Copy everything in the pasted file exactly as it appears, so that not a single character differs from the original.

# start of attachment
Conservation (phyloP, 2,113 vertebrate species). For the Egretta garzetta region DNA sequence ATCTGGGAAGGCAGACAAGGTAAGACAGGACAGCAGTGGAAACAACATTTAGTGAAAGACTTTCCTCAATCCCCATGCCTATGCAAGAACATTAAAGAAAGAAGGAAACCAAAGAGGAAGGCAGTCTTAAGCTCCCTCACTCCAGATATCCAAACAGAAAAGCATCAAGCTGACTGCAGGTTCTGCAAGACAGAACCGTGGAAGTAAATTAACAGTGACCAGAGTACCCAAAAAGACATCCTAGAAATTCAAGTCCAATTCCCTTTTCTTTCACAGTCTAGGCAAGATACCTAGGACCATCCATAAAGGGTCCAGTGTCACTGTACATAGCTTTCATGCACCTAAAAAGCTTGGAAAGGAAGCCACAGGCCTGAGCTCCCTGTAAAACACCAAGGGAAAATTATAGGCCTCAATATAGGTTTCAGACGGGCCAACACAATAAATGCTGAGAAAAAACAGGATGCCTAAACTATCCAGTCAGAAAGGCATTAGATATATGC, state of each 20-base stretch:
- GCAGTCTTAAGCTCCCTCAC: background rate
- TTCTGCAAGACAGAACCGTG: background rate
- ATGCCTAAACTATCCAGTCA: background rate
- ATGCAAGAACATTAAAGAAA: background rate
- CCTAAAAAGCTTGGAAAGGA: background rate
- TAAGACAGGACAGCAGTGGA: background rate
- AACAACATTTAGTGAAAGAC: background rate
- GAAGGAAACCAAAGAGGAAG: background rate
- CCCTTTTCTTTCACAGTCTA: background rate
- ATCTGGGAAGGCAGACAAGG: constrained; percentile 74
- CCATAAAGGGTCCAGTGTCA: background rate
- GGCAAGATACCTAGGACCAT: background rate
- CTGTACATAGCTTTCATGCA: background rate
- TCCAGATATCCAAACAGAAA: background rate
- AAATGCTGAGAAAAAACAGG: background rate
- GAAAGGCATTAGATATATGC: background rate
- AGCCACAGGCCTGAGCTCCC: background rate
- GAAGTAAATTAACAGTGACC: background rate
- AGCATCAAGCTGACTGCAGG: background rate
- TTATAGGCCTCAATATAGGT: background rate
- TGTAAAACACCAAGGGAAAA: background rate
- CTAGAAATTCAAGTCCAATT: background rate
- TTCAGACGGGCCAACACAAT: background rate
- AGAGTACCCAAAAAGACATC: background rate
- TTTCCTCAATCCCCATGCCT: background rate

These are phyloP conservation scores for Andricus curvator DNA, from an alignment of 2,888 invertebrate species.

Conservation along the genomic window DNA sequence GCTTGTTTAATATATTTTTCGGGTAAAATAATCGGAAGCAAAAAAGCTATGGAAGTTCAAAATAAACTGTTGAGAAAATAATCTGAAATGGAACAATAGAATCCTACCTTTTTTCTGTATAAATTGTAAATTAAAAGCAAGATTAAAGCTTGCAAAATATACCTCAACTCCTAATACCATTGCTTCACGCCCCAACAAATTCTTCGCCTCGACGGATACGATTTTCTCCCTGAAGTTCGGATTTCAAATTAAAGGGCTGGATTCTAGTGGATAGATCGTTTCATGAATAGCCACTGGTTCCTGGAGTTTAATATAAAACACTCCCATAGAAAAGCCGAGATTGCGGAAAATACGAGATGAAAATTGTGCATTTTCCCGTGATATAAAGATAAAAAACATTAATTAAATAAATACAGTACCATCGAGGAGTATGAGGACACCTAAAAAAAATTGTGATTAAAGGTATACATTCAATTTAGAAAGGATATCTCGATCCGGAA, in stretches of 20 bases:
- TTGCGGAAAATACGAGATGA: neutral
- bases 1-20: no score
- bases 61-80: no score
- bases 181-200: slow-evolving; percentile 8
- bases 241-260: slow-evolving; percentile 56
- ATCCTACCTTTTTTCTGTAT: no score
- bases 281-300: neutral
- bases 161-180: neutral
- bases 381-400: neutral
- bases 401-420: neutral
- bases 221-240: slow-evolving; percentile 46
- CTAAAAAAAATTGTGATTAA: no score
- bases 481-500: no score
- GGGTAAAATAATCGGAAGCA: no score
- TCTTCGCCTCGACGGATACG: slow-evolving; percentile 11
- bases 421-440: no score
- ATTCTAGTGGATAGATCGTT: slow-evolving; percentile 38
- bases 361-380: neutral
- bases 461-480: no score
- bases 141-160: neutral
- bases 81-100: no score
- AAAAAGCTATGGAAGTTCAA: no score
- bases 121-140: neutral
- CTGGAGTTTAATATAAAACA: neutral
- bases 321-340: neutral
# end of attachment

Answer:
Conservation (phyloP, 2,113 vertebrate species). For the Egretta garzetta region DNA sequence ATCTGGGAAGGCAGACAAGGTAAGACAGGACAGCAGTGGAAACAACATTTAGTGAAAGACTTTCCTCAATCCCCATGCCTATGCAAGAACATTAAAGAAAGAAGGAAACCAAAGAGGAAGGCAGTCTTAAGCTCCCTCACTCCAGATATCCAAACAGAAAAGCATCAAGCTGACTGCAGGTTCTGCAAGACAGAACCGTGGAAGTAAATTAACAGTGACCAGAGTACCCAAAAAGACATCCTAGAAATTCAAGTCCAATTCCCTTTTCTTTCACAGTCTAGGCAAGATACCTAGGACCATCCATAAAGGGTCCAGTGTCACTGTACATAGCTTTCATGCACCTAAAAAGCTTGGAAAGGAAGCCACAGGCCTGAGCTCCCTGTAAAACACCAAGGGAAAATTATAGGCCTCAATATAGGTTTCAGACGGGCCAACACAATAAATGCTGAGAAAAAACAGGATGCCTAAACTATCCAGTCAGAAAGGCATTAGATATATGC, state of each 20-base stretch:
- GCAGTCTTAAGCTCCCTCAC: background rate
- TTCTGCAAGACAGAACCGTG: background rate
- ATGCCTAAACTATCCAGTCA: background rate
- ATGCAAGAACATTAAAGAAA: background rate
- CCTAAAAAGCTTGGAAAGGA: background rate
- TAAGACAGGACAGCAGTGGA: background rate
- AACAACATTTAGTGAAAGAC: background rate
- GAAGGAAACCAAAGAGGAAG: background rate
- CCCTTTTCTTTCACAGTCTA: background rate
- ATCTGGGAAGGCAGACAAGG: constrained; percentile 74
- CCATAAAGGGTCCAGTGTCA: background rate
- GGCAAGATACCTAGGACCAT: background rate
- CTGTACATAGCTTTCATGCA: background rate
- TCCAGATATCCAAACAGAAA: background rate
- AAATGCTGAGAAAAAACAGG: background rate
- GAAAGGCATTAGATATATGC: background rate
- AGCCACAGGCCTGAGCTCCC: background rate
- GAAGTAAATTAACAGTGACC: background rate
- AGCATCAAGCTGACTGCAGG: background rate
- TTATAGGCCTCAATATAGGT: background rate
- TGTAAAACACCAAGGGAAAA: background rate
- CTAGAAATTCAAGTCCAATT: background rate
- TTCAGACGGGCCAACACAAT: background rate
- AGAGTACCCAAAAAGACATC: background rate
- TTTCCTCAATCCCCATGCCT: background rate

These are phyloP conservation scores for Andricus curvator DNA, from an alignment of 2,888 invertebrate species.

Conservation along the genomic window DNA sequence GCTTGTTTAATATATTTTTCGGGTAAAATAATCGGAAGCAAAAAAGCTATGGAAGTTCAAAATAAACTGTTGAGAAAATAATCTGAAATGGAACAATAGAATCCTACCTTTTTTCTGTATAAATTGTAAATTAAAAGCAAGATTAAAGCTTGCAAAATATACCTCAACTCCTAATACCATTGCTTCACGCCCCAACAAATTCTTCGCCTCGACGGATACGATTTTCTCCCTGAAGTTCGGATTTCAAATTAAAGGGCTGGATTCTAGTGGATAGATCGTTTCATGAATAGCCACTGGTTCCTGGAGTTTAATATAAAACACTCCCATAGAAAAGCCGAGATTGCGGAAAATACGAGATGAAAATTGTGCATTTTCCCGTGATATAAAGATAAAAAACATTAATTAAATAAATACAGTACCATCGAGGAGTATGAGGACACCTAAAAAAAATTGTGATTAAAGGTATACATTCAATTTAGAAAGGATATCTCGATCCGGAA, in stretches of 20 bases:
- TTGCGGAAAATACGAGATGA: neutral
- bases 1-20: no score
- bases 61-80: no score
- bases 181-200: slow-evolving; percentile 8
- bases 241-260: slow-evolving; percentile 56
- ATCCTACCTTTTTTCTGTAT: no score
- bases 281-300: neutral
- bases 161-180: neutral
- bases 381-400: neutral
- bases 401-420: neutral
- bases 221-240: slow-evolving; percentile 46
- CTAAAAAAAATTGTGATTAA: no score
- bases 481-500: no score
- GGGTAAAATAATCGGAAGCA: no score
- TCTTCGCCTCGACGGATACG: slow-evolving; percentile 11
- bases 421-440: no score
- ATTCTAGTGGATAGATCGTT: slow-evolving; percentile 38
- bases 361-380: neutral
- bases 461-480: no score
- bases 141-160: neutral
- bases 81-100: no score
- AAAAAGCTATGGAAGTTCAA: no score
- bases 121-140: neutral
- CTGGAGTTTAATATAAAACA: neutral
- bases 321-340: neutral